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Old 07-25-2018, 12:22 PM   #1
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Seeking opinions

I am semi retired. I wish to travel a couple times a year from fl to ca, shorter trips closer to home also, It’s just me sometimes one more. In a few 2? Years I may full time.

I am considering early 90s sov 21, or early 2000s Bambi 19.

If you have a minute could you compare and contrast these units?

Thank you.
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Old 07-25-2018, 01:22 PM   #2
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2017 30' Classic
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Hi

In both cases, the condition of the specific trailer you find is probably more important than this or that exact floor plan / year. You are looking at two that are ~ 10 years apart in age. Odds are that the newer one will be easier to find in better shape.

Bob
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Old 07-25-2018, 02:12 PM   #3
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Originally Posted by uncle_bob View Post
Hi

In both cases, the condition of the specific trailer you find is probably more important than this or that exact floor plan / year. You are looking at two that are ~ 10 years apart in age. Odds are that the newer one will be easier to find in better shape.

Bob


Thanks Bob. Not so much about condition more on functionality of each compared. Ease of towing, comfort, maintenance costs, long term travel, off grid mod possibility etc.
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Old 07-25-2018, 02:16 PM   #4
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Originally Posted by Hobo Bob View Post
Thanks Bob. Not so much about condition more on functionality of each compared. Ease of towing, comfort, maintenance costs, long term travel, off grid mod possibility etc.


I don't wish to go bigger than 21 ft or less than Bambi 19 so it is down to a choice of these two.
I know the 21 has greater water capacity and there are advantages and disadvantages to two axels.
Both models are similar in bed and bath area.
Either one I will remodel interior along the lines of Winick 19
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Old 07-26-2018, 09:01 AM   #5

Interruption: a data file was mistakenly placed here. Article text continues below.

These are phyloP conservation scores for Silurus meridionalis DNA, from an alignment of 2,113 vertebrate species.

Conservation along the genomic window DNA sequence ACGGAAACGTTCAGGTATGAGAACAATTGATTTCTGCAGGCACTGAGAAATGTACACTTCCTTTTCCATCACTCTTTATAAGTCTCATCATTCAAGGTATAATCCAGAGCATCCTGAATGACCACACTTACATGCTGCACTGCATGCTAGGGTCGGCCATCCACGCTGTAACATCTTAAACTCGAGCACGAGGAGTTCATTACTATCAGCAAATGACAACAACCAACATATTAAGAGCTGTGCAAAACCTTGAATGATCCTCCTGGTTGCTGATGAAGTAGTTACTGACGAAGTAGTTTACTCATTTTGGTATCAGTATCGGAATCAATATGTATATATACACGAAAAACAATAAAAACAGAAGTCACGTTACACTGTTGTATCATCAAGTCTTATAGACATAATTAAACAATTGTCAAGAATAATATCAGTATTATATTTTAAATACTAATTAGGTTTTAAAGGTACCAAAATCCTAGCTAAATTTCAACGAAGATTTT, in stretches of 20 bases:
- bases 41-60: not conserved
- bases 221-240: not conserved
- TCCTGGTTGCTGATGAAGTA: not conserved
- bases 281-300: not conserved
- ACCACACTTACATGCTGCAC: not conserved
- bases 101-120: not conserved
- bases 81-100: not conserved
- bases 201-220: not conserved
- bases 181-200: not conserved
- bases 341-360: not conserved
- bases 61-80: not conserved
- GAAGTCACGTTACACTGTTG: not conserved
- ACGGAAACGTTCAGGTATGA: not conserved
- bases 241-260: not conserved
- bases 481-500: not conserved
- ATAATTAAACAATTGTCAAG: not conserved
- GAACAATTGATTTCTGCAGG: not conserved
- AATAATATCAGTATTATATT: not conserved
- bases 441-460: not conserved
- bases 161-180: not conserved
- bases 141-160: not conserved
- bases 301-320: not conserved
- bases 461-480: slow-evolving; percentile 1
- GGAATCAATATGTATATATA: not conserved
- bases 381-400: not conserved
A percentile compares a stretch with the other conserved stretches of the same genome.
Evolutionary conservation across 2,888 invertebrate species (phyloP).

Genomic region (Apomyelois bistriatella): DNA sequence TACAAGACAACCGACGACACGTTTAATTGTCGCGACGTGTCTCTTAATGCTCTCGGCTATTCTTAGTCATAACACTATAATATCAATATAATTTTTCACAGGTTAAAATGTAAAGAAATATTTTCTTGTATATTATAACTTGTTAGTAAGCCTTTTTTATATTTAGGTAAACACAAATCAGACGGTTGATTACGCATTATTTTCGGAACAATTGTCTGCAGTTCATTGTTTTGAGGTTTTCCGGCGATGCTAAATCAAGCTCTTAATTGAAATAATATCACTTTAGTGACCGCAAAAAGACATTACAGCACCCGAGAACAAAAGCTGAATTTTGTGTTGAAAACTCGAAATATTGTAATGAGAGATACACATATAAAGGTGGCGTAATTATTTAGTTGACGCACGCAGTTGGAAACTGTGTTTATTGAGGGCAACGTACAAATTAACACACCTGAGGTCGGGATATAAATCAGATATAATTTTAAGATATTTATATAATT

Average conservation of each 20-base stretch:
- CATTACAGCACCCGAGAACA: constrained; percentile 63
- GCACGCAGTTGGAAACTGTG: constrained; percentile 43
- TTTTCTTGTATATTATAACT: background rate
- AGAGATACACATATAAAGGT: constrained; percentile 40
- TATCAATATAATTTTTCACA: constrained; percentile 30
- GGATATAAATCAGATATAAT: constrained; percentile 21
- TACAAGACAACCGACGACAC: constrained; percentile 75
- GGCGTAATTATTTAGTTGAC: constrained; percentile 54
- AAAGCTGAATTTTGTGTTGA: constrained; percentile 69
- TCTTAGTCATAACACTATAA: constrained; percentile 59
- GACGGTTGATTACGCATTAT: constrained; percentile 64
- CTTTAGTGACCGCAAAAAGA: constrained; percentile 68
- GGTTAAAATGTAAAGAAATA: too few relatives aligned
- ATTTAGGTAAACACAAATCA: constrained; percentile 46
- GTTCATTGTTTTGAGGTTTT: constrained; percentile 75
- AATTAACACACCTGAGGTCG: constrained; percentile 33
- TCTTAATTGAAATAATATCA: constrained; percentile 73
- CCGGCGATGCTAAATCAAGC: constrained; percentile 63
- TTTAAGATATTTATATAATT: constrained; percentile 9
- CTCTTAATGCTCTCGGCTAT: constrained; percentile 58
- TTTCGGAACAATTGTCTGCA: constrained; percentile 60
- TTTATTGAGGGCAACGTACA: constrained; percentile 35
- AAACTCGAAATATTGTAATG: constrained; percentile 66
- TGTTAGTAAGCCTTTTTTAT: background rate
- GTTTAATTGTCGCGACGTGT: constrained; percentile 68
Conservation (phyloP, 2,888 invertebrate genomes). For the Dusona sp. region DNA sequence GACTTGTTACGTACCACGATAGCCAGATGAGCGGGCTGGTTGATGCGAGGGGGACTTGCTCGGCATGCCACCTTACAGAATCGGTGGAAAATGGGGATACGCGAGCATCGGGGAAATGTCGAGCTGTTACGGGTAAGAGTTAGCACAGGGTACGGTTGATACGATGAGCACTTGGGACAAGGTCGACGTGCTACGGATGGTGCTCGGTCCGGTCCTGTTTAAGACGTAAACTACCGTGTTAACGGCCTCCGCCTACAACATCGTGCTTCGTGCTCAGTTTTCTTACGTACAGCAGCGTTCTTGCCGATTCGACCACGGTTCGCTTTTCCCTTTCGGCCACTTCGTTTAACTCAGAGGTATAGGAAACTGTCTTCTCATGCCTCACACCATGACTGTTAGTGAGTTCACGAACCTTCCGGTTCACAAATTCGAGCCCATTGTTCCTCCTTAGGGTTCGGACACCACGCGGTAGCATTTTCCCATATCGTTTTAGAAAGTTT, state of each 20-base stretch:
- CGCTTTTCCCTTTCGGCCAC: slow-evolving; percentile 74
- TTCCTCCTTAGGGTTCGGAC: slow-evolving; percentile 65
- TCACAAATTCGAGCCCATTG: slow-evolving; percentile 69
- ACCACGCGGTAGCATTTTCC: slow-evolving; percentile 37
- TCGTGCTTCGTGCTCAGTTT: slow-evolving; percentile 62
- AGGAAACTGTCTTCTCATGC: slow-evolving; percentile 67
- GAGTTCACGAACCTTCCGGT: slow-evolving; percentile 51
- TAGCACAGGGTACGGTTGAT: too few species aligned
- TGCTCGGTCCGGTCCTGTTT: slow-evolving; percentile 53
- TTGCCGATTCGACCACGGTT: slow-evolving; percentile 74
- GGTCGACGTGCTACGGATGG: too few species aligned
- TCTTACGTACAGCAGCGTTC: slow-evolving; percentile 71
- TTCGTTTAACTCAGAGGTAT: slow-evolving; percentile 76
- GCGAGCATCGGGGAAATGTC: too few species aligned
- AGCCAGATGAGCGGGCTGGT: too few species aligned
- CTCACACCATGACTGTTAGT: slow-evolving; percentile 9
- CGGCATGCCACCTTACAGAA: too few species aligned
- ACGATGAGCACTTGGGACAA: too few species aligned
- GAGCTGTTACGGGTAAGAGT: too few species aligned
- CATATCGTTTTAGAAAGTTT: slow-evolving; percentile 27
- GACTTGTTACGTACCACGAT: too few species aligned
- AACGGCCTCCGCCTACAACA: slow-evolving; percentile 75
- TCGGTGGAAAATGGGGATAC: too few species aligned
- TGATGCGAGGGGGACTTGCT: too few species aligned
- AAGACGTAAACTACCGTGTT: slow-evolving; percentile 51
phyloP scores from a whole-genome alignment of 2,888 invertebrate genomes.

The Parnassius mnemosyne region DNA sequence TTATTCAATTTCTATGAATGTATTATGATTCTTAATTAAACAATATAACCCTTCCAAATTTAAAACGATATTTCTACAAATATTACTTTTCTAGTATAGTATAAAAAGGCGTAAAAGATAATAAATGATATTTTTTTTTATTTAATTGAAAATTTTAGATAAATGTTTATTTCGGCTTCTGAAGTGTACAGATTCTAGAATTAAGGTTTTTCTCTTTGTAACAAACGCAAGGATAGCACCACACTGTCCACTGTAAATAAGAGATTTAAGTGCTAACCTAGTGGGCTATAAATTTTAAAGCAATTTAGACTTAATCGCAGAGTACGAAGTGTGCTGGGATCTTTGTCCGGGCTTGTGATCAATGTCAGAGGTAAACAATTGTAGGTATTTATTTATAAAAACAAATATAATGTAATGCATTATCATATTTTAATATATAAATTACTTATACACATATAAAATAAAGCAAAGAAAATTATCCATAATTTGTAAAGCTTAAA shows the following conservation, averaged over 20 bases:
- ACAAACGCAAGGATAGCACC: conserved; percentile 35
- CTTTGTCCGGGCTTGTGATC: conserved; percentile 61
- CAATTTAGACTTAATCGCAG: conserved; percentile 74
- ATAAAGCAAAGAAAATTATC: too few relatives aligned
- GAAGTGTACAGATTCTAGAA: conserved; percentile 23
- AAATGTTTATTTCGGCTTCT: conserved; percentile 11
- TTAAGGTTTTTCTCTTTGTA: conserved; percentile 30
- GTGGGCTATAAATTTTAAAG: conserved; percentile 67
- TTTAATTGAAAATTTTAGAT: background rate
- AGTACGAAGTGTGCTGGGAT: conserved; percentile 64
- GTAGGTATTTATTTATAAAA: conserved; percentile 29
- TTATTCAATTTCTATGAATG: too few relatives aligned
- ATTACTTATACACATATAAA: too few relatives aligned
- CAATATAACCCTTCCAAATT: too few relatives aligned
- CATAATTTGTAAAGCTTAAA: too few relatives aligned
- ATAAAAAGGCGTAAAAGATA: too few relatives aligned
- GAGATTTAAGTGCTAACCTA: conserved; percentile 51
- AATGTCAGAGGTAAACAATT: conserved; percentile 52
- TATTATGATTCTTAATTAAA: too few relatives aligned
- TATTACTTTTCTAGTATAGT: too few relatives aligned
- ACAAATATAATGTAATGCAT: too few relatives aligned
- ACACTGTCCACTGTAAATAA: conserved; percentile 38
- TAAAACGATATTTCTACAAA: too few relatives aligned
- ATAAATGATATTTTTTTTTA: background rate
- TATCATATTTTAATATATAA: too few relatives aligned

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Hi

Two axles are better than one axle if a tire blows out. You also have four brakes instead of two for stopping. Twice as many tires cost twice as much. One axle bobs a slight bit more going down the road.

If you are doing a gut job, the interior really does not matter does it? I'd bet the (slightly) bigger trailer will be easier to fit stuff back into. There's not a lot of interior in a small trailer. Redoing it "your way" is not terribly crazy.

Condition does matter on 20+ year old trailers. Often it comes down to the frame / floor being rotted out and taking an extra year to do the re-model. Yes, you can get lucky. The odds pile up against you the more years the trailer has been out and about.

Bob
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Old 07-26-2018, 09:46 AM   #6
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When I was hunting for my trailer, I too was looking at the 18-21' long range of trailers. I ended up with a '73 21' Globetrotter. In terms of space, 3' of length is like adding a whole additional room. Every time I step into a trailer smaller than my 21', I just feel the walls closing in around me, and the claustrophobia rising. I can't imaging spending very much time in a trailer that small, and certainly couldn't see myself living in it full time.

My 21' is a single axle trailer, and it tows just fine. It does get pushed around a bit when a big truck passes, but most of the towing I have done with it has been a virtually empty shell, so it will be more resistant to sway once it is weighed down with furnishings and full water tanks, etc. One advantage to the single axle is that I can spin the trailer 360 degrees in my driveway using only my own grunt power, or a small electric trailer dolly. I doubt if that would be so easily done with a double axle. Now, if you don't need to spin your trailer on a dime, then there are benefits to the double axle as mentioned above.

Both sizes of trailers will boondock with similar effectiveness. That being said, the bigger the trailer, the more room you have inside for additional batteries, and the more space you have on your roof for solar panels, if that is the direction you see yourself going. There isn't much real-estate on the roof of a 19' trailer.

Maintenance costs for the two trailers will be similar, except with respect to buying 4 tires for the double axle trailer. Just be warned that if you are looking at buying a trailer in Florida (or anywhere along the coast), you run the risk of getting something with a rusting frame and rotting floors. Make sure you know what you are getting yourself into--a floor replacement is a non trivial repair.

good luck!
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